Ever since his mom let him get a Facebook his freshman year of high school, management information systems sophomore Andrew Watts has been addicted to trying out new social media platforms. He swipes open his phone to check Twitter, Instagram, Snapchat, Cyber Dust and Yik Yak notifications all throughout the day. Unlike the millions of teenagers who tweet and post every day, Watts' experience recently earned him national attention.
Watts posted a story called “A Teenager’s View on Social Media” in January on the blog-publishing platform Medium. He discussed his opinions on social media sites, such as Facebook, Twitter, Instagram, Yik Yak, Snapchat and Tumblr. Watts wrote the post after reading numerous technology articles attempting to describe teenage social media habits — none of which were actually written by teenagers.
“I was trying to distinguish in my article that this is a teenager’s point of view written by a teenager,” Watts said. “This isn’t a teenager’s point of view written by somebody that’s 40.”
The post went viral. In one day, the page views jumped from 2,000 to 120,000. The page now has 830,000 views.
“My phone was constantly buzzing with tweets about it, and I could tell this was becoming something,” Watts said.
Less than two weeks after posting the blog, the news site TechCrunch flew Watts out to San Francisco for an interview. While in California, he toured Medium’s offices. Louis Gray, a tech blogger and Google analytics advocate, also drove out to meet Watts for lunch in San Francisco, where the two
“It’s been mind-boggling,” Watts said. “Seeing people in the technology community who I really respect comment on something I wrote and have people follow me on Twitter that I have been following for years is insane.”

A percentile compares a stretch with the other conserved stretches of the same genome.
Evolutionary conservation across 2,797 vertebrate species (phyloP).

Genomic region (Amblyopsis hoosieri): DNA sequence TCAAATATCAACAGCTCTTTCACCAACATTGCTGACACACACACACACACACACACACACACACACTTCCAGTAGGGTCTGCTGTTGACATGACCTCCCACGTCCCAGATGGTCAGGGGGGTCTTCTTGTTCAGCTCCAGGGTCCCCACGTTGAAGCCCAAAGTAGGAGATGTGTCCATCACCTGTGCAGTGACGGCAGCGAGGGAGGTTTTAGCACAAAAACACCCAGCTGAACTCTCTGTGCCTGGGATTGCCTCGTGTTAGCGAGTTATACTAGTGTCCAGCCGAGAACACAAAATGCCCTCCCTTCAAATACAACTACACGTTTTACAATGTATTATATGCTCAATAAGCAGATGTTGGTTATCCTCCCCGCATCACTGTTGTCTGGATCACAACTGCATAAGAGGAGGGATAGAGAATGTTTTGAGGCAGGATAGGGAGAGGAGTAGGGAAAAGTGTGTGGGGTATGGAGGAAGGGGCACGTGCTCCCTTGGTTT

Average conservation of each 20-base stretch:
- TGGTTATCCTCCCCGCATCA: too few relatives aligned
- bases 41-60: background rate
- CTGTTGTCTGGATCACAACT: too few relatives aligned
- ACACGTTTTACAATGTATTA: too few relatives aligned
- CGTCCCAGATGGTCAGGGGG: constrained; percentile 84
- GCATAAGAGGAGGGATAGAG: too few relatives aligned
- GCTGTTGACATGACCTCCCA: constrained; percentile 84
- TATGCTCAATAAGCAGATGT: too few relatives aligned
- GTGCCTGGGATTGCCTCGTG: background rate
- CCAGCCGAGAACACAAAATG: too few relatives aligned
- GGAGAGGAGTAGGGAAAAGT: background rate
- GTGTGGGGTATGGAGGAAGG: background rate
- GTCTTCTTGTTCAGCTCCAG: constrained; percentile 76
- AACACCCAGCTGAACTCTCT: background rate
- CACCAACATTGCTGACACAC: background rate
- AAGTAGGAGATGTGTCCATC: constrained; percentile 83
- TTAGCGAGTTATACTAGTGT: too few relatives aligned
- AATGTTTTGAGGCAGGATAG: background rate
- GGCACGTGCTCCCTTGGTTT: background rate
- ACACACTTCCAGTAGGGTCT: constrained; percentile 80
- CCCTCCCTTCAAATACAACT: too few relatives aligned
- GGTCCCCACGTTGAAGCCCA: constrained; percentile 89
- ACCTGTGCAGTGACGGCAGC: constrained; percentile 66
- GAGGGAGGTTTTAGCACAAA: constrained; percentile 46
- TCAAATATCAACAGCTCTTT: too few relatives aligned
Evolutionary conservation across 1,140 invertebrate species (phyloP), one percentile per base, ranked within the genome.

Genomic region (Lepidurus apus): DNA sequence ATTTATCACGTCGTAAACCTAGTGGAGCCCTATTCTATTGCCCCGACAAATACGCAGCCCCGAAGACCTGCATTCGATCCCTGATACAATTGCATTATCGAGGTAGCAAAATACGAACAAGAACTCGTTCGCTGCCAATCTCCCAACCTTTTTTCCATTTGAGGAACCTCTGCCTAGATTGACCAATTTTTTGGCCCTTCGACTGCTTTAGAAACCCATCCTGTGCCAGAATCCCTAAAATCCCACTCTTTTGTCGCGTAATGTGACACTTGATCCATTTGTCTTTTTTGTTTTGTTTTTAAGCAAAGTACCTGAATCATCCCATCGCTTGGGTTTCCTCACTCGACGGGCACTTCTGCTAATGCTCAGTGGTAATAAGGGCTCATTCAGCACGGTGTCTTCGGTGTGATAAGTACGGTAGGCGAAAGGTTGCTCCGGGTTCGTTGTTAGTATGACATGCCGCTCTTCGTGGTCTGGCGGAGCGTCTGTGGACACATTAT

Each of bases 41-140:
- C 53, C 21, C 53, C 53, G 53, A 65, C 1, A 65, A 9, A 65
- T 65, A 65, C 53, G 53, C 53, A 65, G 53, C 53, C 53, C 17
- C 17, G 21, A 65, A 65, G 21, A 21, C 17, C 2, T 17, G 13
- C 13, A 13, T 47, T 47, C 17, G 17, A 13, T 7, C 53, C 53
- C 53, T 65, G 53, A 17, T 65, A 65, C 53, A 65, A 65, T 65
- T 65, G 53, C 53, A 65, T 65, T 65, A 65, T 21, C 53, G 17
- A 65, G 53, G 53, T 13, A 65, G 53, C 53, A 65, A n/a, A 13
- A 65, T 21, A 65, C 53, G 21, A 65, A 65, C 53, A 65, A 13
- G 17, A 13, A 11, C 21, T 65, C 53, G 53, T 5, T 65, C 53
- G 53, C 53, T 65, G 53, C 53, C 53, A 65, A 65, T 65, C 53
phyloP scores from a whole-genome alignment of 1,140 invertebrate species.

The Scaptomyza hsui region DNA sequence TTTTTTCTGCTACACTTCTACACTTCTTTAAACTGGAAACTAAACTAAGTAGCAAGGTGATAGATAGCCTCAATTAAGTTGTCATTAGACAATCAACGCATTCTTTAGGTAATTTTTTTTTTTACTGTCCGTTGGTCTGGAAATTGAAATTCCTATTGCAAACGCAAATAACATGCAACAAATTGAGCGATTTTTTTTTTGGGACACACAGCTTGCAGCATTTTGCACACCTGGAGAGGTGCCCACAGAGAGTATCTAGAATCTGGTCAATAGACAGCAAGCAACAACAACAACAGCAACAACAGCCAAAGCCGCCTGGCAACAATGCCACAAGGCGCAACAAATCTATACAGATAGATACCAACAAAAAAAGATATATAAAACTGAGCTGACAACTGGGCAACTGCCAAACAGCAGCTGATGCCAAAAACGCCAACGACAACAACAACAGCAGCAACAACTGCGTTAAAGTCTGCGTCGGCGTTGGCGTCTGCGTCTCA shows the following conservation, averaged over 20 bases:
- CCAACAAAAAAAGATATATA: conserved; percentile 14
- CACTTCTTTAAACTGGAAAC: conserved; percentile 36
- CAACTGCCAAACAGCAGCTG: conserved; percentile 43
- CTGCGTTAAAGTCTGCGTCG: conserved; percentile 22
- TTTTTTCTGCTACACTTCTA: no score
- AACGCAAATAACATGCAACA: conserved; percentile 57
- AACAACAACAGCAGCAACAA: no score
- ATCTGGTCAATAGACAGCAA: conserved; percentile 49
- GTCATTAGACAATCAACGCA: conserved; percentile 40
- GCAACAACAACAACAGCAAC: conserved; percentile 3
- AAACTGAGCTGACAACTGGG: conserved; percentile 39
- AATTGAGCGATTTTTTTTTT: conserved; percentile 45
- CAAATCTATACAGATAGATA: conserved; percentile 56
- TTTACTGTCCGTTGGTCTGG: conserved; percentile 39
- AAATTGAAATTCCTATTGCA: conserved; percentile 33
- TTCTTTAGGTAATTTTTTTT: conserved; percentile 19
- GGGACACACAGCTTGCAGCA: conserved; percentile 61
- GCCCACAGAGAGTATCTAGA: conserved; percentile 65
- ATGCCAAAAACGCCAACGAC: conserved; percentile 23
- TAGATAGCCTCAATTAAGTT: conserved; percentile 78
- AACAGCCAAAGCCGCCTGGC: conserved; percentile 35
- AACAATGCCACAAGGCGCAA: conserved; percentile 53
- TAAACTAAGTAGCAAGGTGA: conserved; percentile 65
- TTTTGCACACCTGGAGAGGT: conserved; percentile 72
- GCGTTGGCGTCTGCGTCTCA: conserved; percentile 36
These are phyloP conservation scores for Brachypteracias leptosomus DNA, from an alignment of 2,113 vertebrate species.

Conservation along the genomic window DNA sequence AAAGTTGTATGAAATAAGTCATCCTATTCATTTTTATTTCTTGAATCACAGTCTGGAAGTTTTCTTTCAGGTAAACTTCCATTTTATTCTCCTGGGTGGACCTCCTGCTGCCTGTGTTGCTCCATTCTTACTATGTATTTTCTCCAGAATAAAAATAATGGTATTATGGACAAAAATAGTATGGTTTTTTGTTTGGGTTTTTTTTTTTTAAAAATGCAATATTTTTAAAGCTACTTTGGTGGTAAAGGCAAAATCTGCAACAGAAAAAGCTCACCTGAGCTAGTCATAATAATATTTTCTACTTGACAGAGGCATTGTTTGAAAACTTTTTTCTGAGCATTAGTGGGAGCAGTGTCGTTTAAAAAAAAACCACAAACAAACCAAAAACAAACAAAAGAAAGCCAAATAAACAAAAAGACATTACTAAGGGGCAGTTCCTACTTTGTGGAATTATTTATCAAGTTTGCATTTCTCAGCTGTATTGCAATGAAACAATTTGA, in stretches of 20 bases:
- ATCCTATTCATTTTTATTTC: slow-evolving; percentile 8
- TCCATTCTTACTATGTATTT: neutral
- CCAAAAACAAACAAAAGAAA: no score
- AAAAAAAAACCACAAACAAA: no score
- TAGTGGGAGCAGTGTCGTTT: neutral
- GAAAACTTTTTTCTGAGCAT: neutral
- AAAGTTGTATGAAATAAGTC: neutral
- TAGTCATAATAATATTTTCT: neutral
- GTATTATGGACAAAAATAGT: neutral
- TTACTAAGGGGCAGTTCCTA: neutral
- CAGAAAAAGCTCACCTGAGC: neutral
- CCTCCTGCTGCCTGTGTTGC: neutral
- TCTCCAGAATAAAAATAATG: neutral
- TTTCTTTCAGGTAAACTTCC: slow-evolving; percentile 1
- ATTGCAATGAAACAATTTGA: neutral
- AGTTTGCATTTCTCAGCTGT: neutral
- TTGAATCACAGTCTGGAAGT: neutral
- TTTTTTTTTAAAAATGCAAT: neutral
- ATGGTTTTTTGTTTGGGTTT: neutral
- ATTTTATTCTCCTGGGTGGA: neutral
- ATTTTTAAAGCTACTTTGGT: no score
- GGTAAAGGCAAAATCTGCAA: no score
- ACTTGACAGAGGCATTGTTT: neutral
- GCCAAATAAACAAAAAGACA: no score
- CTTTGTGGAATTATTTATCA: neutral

The post received mainly positive reviews at first. Watts said he thinks people read his piece because it describes social media in a simple way. For example, the post calls Facebook “dead” like an “awkward family dinner party.”
Business sophomore Anthony Garibay, who uses apps such as Instagram, Twitter and Cyber Dust, said he thinks Watts’ analysis was accurate.
“Honestly, I believe that a lot of people in our age group have the same views,” Garibay said. “The article became popular because it’s the first time someone really was honest about what a lot of people our age think about these networks.”
Tiffany Zhong, business developer and marketer for Product Hunt — a website where people can post and rank products and apps — read the blog before it went viral.
“Andrew’s writing is fantastic,” Zhong said. “It grew in popularity because there haven’t really been any recent pieces written by teens diving into a deep analysis on current social media.”
The blog also attracted its share of criticisms. People argued that Watts’ age, 19, made him too old to accurately give a teenager’s perspective. They also claimed that Watts’ views do not apply to all teenagers and should not have gained so much popularity.
“They thought I was speaking for everyone, but I wasn’t,” Watts said. “These were just my own opinions.”
Watts still continues to share his opinions on the blog. He recently wrote a post encouraging other teens to showcase their thoughts through blogging. He said people in the teenage bracket are often told their thoughts are not valid, but the reaction to his post certainly proves otherwise.
“I think we’re in a really prime data set that companies try to go after,” Watts said. “I think people should capitalize on that and create content that expresses what they’re experiencing at this time – whether it’s technology or not.”